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Kashmiri Apple Growers Stare at Penury As Iranian Apple Takes Over Markets
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Kashmiri Apple Growers Stare at Penury As Iranian Apple Takes Over Markets

Iranian apple — unlike previous years when it was being brought via Afghanistan and Pakistan — now after the takeover of Taliban in Afghanistan is being brought via sea routes, illegally, at the ‘cost of trash’.

SHOPIAN — Over 1.4 crore apple boxes are unsold in Kashmir after the “illegal import” of Iranian apple into Indian markets thus bringing down the rates of quality Kashmir apple.

Iranian apple — unlike previous years when it was being brought via Afghanistan and Pakistan — now after the takeover of Taliban in Afghanistan is being brought via sea routes that too at the “cost of trash”.

Apple traders in Kashmir said that though there is no comparison of Iranian apple with Kashmiri ‘delicious’ and ‘kulu delicious’ but on the other hand when it is being sold at cheaper prices in Indian markets, it subsequently has brought down the rates of Kashmiri apple.

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Izhan Javid, Chief Executive Officer of multiple fruit related companies based in Kashmir said that Iran is producing around 17 lakh metric tonnes of apple and every country in the world has rejected its import because of its quality issues, containing novel fungal diseases and the United States sanctions. “Now all of their produce is being brought to India and why will it not affect rates of  Kashmiri apple when there is no demand for such a huge quantity of apple,” he said, adding that it was not an issue for Kashmir traders and growers if cess and duties are imposed on its import.

Kashmir this year produced around 23 lakh metric tonnes of apple among which record, over two lakh metric tonnes, were stored in cold storages.

Basheer Ahmad Basheer, President fruit and vegetables Mandi Srinagar said that the rates of Kashmiri apples have come down by 40 percent, compared to rates till mid-November 2021. “We want a complete ban on illegal import of Iranian or equivalent cess and duties should be imposed on its import like it is being imposed on export of our apple to other countries,” he said.

Basheer said that his association has written to the prime minister of India, to the Union agriculture minister and to lieutenant governor of Jammu and Kashmir but no action was initiated by any of the offices.

According to an economic survey 2017 over 34 lakh Kashmir population, comprising 07 lakh families are directly dependent on the horticulture sector, primarily apple.

The official data reveals two lakh metric tonnes of apples are stored in cold chains based at Lassipora Pulwama, Aglar Shopian and parts of north Kashmir. Besides the stored apple hundreds of non-stored apple boxes are yet to be sold in the market. When the rates according to Basheer Ahmad Basheer are down by 40 per cent, it will bring losses over five billion rupees to Kashmir apple industry.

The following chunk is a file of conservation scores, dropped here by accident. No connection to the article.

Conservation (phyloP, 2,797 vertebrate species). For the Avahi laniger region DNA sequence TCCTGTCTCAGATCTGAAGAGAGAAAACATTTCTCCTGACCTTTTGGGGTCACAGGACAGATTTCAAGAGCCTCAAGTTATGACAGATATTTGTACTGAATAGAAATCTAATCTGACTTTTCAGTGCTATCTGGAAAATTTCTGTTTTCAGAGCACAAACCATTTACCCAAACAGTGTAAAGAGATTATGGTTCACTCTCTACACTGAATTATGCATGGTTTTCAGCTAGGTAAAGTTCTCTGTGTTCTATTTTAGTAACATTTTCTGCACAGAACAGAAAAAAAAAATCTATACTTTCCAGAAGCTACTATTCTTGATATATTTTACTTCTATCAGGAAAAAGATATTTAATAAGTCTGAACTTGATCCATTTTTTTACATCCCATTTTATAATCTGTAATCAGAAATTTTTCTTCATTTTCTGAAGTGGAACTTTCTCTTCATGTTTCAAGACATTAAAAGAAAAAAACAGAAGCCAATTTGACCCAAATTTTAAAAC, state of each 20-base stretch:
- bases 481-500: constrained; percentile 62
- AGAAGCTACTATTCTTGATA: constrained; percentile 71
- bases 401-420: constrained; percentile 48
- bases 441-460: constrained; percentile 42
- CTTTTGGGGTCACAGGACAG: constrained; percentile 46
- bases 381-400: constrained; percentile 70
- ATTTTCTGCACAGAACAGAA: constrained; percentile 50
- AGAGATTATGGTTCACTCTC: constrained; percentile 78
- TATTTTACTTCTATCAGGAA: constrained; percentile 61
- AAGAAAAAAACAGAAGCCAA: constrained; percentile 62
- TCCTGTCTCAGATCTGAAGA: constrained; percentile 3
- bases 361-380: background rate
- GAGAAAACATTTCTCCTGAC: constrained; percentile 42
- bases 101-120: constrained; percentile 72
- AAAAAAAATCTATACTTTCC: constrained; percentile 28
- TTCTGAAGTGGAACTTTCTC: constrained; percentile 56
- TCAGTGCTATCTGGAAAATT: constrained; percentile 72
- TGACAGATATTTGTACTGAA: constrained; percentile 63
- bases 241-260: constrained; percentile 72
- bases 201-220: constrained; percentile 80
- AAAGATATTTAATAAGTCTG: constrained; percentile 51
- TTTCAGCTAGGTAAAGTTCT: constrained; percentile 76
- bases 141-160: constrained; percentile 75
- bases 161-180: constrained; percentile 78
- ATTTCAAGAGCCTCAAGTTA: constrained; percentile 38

Muhammad Ashraf Wani, a prominent trader and grower of Shopian district who also was former president of mega fruit Mandi Aglar Shopian told Mountain Ink that they came to know about some novel fungal diseases in some consignments of Iranian apple. There is an apprehension that it may spread here as well.

Wani said that there are only 40 diseases found in Kashmir or Himachal Pradesh and Uttrakhand and at the same time Iran’s apple has over 350 diseases. He said that because of this reason most countries in the world rejected its import into their countries.

Javid said that Kashmiri traders are also importing apples but no country is allowing Kashmir produce without proper custom and cess charges but on the other hand India is not imposing it on import of Iranian apple. “Once we export the apple to other countries half of the rates are being spent on expenses like cess and customs and duties,” he said.

Traders based at Lasipora Pulwama and Aglar Shopian said that they have taken fat loans from banks and financial institutions to buy fruit from people on higher rates like Rs 900 to 1100 per 17 kilogram box from growers and same fruit is now being sold at Rs 800 to 900 in different markets in India that too after around a hundred rupees are being spent on transportation. “Year 2021 was the only year when traders who had stored apples in cold storages were able to pay part of debits. If Iranian apples continue to be imported to India, this year would be devastating for the Kashmir apple industry,” Parvaiz Ahmad Bhat, a trader from Kulgam said.



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